ERIC Identifier: ED362505
Publication Date: 1993-08-00
Author: Stier, William F., Jr.
Source: ERIC Clearinghouse on Teaching and Teacher Education Washington DC.

Alternative Career Paths in Physical Education: Sport Management. ERIC Digest.

Prior to the late 1960s, physical education professional preparation programs in the United States were principally concerned with preparing coaches of sport and teachers of physical education. In recent decades, the field has spawned a number of viable alternative career tracks.

The expansion of physical education into alternative career paths has not changed the nature of what physical education is or can be. However, it does drastically change the emphasis of the delivery system and expands the potential constituencies that the profession will serve in the future (Stier, 1986).

None of the alternative career options have proven to be more viable than has sport management. Beginning in 1966 with but a single master's program established at Ohio University, the field has expanded to 193 institutions that prepare sport managers and administrators on the undergraduate and/or graduate levels (NASSM/NASPE, 1993).

Current and future job demands on the sport professional necessitate that the individual possess a depth of knowledge and a broad range of specific competencies in business and in sport to be able to deal successfully with ever changing challenges and problems associated with the business of sport. This Digest will address the history and growth of sport management as a distinct subdiscipline; reasons behind this growth; controversies and problems; the scope of sport management today; and the future of sport management. The information should be useful to students contemplating a career in physical education or its subdisciplines, physical education teachers or fitness professionals considering career change, and university faculty involved in curriculum development.


The initial impetus for sport management developing into a distinct academic discipline can be traced to Walter O'Malley, then president of the Brooklyn Dodgers. In 1957, O'Malley voiced his concern with Dr. James G. Mason about the lack of formal education programs for individuals desiring to work in professional baseball. Almost a decade later, 1966, Dr. Mason, who was then a professor at Ohio University, was instrumental in establishing the first masters degree program in sport management at that university (J. G. Mason, personal communication, January 23, 1990).

By 1978 there were 20 sport management graduate programs identified in this country (Parkhouse, 1978). In addition, three undergraduate programs had surfaced by that time. Today there is a total of 193 colleges and universities offering undergraduate/graduate programs in sport management or athletic administration (NASSM/NASPE, 1993). Five are doctoral degree programs. In 1993 the National Association for Sport and Physical Education (NASPE) and the North American Society for Sport Management (NASSM) approved standards and protocol for accrediting sport management preparation programs, a process that will begin in 1994.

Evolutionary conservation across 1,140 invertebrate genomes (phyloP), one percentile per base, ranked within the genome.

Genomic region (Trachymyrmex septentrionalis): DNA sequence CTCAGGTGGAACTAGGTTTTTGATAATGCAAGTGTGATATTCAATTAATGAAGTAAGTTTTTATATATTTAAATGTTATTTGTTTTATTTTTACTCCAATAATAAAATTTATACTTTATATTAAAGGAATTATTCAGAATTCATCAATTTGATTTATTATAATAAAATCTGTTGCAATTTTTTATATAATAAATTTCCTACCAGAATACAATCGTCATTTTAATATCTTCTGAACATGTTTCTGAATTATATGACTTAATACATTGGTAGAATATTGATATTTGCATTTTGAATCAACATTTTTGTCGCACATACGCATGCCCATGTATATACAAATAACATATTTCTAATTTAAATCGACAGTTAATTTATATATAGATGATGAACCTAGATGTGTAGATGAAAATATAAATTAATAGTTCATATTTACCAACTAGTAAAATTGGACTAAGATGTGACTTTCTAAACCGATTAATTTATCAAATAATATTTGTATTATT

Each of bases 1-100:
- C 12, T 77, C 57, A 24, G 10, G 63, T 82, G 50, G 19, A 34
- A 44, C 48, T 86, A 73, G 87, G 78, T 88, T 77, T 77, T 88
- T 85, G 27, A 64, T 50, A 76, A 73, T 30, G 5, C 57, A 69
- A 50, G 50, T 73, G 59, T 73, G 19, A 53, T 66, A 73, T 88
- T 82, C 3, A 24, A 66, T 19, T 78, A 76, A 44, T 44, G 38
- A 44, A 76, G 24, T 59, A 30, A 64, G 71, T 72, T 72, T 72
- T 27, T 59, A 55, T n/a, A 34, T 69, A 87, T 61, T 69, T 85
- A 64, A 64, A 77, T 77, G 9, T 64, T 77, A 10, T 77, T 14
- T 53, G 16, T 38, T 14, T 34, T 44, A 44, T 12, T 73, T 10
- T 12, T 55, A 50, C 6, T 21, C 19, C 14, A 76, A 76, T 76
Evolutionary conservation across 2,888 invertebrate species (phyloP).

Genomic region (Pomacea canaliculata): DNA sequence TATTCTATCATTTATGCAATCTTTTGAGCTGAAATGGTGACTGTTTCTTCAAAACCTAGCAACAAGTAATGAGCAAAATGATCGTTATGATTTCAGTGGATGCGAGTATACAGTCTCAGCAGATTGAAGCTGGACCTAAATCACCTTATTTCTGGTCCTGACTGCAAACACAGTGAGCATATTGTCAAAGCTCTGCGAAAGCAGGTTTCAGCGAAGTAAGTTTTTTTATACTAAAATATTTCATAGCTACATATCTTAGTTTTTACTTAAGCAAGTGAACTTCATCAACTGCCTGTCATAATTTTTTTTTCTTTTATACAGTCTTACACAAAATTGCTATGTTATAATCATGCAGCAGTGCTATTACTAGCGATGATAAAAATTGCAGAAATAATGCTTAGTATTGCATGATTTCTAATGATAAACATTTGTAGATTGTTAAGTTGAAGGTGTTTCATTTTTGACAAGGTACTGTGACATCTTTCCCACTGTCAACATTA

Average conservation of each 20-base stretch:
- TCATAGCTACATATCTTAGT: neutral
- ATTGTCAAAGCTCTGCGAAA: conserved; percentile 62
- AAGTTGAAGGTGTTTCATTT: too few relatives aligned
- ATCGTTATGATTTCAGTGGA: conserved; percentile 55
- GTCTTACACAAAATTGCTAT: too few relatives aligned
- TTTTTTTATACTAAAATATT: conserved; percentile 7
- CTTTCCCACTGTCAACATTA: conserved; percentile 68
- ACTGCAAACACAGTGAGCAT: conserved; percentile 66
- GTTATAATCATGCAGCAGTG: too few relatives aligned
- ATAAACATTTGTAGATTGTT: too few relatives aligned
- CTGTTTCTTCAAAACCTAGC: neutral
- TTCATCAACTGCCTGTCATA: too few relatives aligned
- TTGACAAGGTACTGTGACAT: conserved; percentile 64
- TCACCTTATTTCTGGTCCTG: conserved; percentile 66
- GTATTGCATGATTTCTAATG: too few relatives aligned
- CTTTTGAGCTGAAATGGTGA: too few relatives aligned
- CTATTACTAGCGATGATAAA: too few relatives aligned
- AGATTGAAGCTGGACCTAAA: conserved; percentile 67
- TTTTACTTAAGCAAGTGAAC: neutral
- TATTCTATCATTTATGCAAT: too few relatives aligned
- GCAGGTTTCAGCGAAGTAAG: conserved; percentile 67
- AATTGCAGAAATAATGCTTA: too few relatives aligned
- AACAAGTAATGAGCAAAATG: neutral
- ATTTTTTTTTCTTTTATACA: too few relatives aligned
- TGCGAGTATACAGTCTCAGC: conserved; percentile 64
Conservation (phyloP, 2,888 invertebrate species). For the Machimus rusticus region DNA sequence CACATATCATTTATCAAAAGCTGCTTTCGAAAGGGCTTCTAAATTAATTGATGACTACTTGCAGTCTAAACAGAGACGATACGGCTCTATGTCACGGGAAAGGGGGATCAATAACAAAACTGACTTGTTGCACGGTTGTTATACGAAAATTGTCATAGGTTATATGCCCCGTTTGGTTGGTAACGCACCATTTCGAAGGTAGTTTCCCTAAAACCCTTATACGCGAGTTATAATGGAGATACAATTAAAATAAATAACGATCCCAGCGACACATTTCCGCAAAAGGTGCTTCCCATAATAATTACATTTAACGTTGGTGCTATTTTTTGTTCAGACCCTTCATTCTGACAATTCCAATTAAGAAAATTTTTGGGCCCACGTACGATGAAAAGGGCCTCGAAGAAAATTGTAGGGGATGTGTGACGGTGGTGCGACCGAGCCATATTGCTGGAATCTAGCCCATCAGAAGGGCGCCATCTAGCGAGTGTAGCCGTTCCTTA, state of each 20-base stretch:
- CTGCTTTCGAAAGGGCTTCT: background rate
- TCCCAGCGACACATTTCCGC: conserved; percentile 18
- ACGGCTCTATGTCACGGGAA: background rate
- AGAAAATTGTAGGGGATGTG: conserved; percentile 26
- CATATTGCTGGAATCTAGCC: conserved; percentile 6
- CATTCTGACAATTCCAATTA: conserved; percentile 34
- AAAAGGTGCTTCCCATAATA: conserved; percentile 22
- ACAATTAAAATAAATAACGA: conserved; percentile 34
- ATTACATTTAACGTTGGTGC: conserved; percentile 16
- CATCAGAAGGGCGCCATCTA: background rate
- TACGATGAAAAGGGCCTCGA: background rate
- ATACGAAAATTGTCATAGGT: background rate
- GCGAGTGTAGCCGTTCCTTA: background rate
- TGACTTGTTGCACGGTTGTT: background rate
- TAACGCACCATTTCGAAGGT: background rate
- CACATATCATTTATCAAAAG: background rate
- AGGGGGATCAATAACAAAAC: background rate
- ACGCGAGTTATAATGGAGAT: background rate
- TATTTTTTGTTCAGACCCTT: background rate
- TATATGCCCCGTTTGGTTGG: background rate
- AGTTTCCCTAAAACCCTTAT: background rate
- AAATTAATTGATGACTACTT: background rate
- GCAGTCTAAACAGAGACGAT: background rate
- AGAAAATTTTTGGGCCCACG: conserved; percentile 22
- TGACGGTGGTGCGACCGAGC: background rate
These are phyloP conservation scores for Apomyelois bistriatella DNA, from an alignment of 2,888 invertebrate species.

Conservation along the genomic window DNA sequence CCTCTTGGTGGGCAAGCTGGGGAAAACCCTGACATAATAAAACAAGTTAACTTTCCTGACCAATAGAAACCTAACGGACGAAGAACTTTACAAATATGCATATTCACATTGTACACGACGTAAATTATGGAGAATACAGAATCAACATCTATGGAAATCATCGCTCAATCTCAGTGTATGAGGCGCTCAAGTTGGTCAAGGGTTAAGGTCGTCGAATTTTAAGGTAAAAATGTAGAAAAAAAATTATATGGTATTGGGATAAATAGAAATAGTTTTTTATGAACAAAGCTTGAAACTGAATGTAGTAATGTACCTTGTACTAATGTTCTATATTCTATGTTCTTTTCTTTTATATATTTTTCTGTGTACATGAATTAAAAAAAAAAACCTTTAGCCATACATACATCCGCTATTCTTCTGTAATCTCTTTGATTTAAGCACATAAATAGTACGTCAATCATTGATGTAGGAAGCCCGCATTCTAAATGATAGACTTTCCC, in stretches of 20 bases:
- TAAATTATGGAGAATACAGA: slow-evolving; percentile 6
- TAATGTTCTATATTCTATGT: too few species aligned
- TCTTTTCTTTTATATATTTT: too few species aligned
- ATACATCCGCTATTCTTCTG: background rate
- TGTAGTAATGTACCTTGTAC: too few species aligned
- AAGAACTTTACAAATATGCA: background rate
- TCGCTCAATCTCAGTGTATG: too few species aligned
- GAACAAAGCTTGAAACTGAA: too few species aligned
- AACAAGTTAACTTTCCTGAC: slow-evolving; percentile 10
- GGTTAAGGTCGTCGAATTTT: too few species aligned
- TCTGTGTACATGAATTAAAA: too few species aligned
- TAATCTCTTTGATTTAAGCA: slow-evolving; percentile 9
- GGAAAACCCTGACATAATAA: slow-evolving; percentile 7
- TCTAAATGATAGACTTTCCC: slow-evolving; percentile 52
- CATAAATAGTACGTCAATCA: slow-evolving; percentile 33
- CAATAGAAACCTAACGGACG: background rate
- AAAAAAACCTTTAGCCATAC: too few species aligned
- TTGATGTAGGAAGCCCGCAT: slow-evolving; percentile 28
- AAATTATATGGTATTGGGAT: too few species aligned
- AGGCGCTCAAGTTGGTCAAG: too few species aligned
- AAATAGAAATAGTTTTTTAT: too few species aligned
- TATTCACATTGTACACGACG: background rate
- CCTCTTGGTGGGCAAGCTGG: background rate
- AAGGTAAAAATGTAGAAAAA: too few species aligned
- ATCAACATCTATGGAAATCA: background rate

There has been a variety of interrelated reasons behind the accelerated and sustained growth in sport management professional preparation programs (Stier, 1986):

* an effort to meet a real, recognizable need for professionally trained administrators in the broad area of sport;

* a natural outgrowth of the study of sport, combined with the view that physical education is a broad-based academic discipline;

* fewer students seeking to become physical education teachers, an overabundance of would-be physical education teachers already seeking jobs, the reduction in requirements for daily physical education in many school systems;

* a conscious effort by professionals within higher education to save jobs of physical education professors (as fewer students pursue traditional physical education as a major), by providing an alternative academic career path; and

* additional colleges and universities jumping on the "sport management bandwagon" once they realized that such programs could attract significant numbers of students.


The phenomenal growth associated with sport management has not been without controversies, challenges, and problems. Even the name of the discipline has come under close scrutiny in its brief history. Many terms are used interchangeably to describe the profession, such as sport(s) or athletic management, sport(s) business or administration, and athletic administration. Although there isn't consensus in terminology, the purpose of programs remains essentially the same: to prepare future sport professionals, other than teachers and coaches, for careers in the world of sport (Parkhouse, 1991; Bridges & Roquemore, 1992).

Other challenges and controversies include:

* a lack of consistency in terms of the depth and breadth of the curricular programs, with some schools offering an emphasis, a concentration, or specialization, while others provide a minor or a major;

* a need for faculty simultaneously to possess meaningful, practical experience in the real world of sport and the ability to be scholars within the discipline;

* a lack of consensus in terms of where sport management should be housed on the college level--physical education, business, or a separate academic entity altogether;